his father knew nothing but stern command and prompt obedience in family
management; and so the son daily fell away, until came the inevitable
day when his wrong-doing reached a climax and he left his father's roof

It was on a Thanksgiving-Day, fifteen years ago, that the boy Samson,
then seventeen years old, was brought home drunk and bleeding. He had
passed the previous night at a ball at the tavern, against the express
command of his father, who would have gone to fetch him away, but that
he could not bear to enter upon a scene he thought so wicked, and
especially upon such an errand. When the dance was over, the boy had
lingered at the bar, drinking glass after glass, until he got into a
fight with the bully of the village, whom he thrashed within an inch
of his life, and then he had sat down in a small side-room with a few
choice spirits, with the avowed purpose of getting drunk over his
victory. He had got drunk, "gloriously drunk" his friends at the tavern
styled it, and had been carried in that state home.

Oh, the bitterness of the misery of that Thanksgiving-Day to Jacob
Newell! He may live a hundred years and never know such another.

The next day Samson awoke from a wretched stupor to find himself weak,
nervous, and suffering from a blinding headache. In this condition his
father forced him to the barn, and there, with a heavy raw-hide, flogged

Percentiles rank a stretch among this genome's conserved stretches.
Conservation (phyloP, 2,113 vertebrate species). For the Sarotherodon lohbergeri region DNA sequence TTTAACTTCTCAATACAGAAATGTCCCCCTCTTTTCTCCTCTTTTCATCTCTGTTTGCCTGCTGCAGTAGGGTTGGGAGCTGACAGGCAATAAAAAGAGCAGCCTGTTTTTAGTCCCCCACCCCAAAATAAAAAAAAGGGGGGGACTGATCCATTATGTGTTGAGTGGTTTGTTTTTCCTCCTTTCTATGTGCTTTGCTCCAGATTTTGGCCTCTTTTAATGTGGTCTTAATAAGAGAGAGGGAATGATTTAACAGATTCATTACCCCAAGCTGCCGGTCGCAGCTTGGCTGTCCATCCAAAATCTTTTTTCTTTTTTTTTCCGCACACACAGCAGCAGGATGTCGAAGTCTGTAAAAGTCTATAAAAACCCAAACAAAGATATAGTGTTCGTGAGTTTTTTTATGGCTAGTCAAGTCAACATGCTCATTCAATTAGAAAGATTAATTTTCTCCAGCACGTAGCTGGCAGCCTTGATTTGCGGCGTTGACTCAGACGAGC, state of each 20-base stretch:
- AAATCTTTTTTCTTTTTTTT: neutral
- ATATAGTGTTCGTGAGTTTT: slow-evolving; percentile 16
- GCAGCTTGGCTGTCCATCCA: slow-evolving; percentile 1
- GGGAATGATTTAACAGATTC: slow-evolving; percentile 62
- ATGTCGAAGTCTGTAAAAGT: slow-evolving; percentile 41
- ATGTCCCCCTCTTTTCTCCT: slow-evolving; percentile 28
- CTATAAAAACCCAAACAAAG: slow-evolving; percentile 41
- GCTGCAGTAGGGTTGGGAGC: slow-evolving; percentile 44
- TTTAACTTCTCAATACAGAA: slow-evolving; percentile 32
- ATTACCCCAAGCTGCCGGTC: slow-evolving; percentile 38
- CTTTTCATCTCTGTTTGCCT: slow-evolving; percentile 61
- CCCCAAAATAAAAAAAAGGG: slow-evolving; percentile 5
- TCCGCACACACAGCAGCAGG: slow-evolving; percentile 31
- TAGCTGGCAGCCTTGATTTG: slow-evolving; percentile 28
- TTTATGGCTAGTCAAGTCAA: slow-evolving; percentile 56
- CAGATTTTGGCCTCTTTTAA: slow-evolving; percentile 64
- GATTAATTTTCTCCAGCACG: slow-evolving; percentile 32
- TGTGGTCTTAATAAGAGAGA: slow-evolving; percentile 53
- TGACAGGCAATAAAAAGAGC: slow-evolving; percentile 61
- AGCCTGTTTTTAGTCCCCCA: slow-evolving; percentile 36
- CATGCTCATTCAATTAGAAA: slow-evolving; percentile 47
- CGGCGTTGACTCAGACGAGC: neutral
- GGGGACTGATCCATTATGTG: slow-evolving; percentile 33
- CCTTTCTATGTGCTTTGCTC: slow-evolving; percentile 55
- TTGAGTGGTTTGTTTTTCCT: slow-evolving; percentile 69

him without mercy. That night Samson Newell disappeared, and was
thenceforward seen no more in the village.

The same night one of the village stores was entered, the door of an
ancient safe wrenched open, and something over a hundred dollars in
specie taken therefrom. So that on Samson Newell's head rested the crime
of filial disobedience, and the suspicion, amounting, with nearly all,
to a certainty, that he had added burglary to his other wrong-doing.

His name was published in the papers throughout the county, together
with a personal description and the offer of a reward for his arrest and
return. But as he was never brought back nor heard of more, the matter
gradually died away and was forgotten by most in the village; the more
so as, from respect and pity for Jacob Newell, it was scarce ever
mentioned, except privately.

Eight years elapsed from the time of his flight and supposed crime, when
the fellow he had thrashed at the tavern was arrested, tried,
convicted, and sentenced to death for a murder committed in a midnight
tavern-brawl. In a confession that he made he exonerated Samson Newell
from any participation in or knowledge of the burglary for which his
reputation had so long suffered, stating in what manner he had himself
committed the deed. So the memory of the erring son of Jacob Newell was
relieved from the great shadow that had darkened it. Still he was never
mentioned by father or mother; and seven years more rolled wearily on,
till they sit, to-day, alone and childless, by the flickering November

Sore trouble had fallen on them since their youngest son had
disappeared. One by one, the elder children had passed away, each
winter's snow for five years covered a fresh grave, till the new
afflictions that were in store for them scarcely seemed to affect them
otherwise than by cutting yet deeper into the sunken cheeks the deep
lines of sorrow and regret.

Jacob Newell had been known for years as a "forehanded man" in the rural
neighborhood. His lands were extensive, and he had pursued a liberal
system of cultivation, putting into the soil in rich manures more in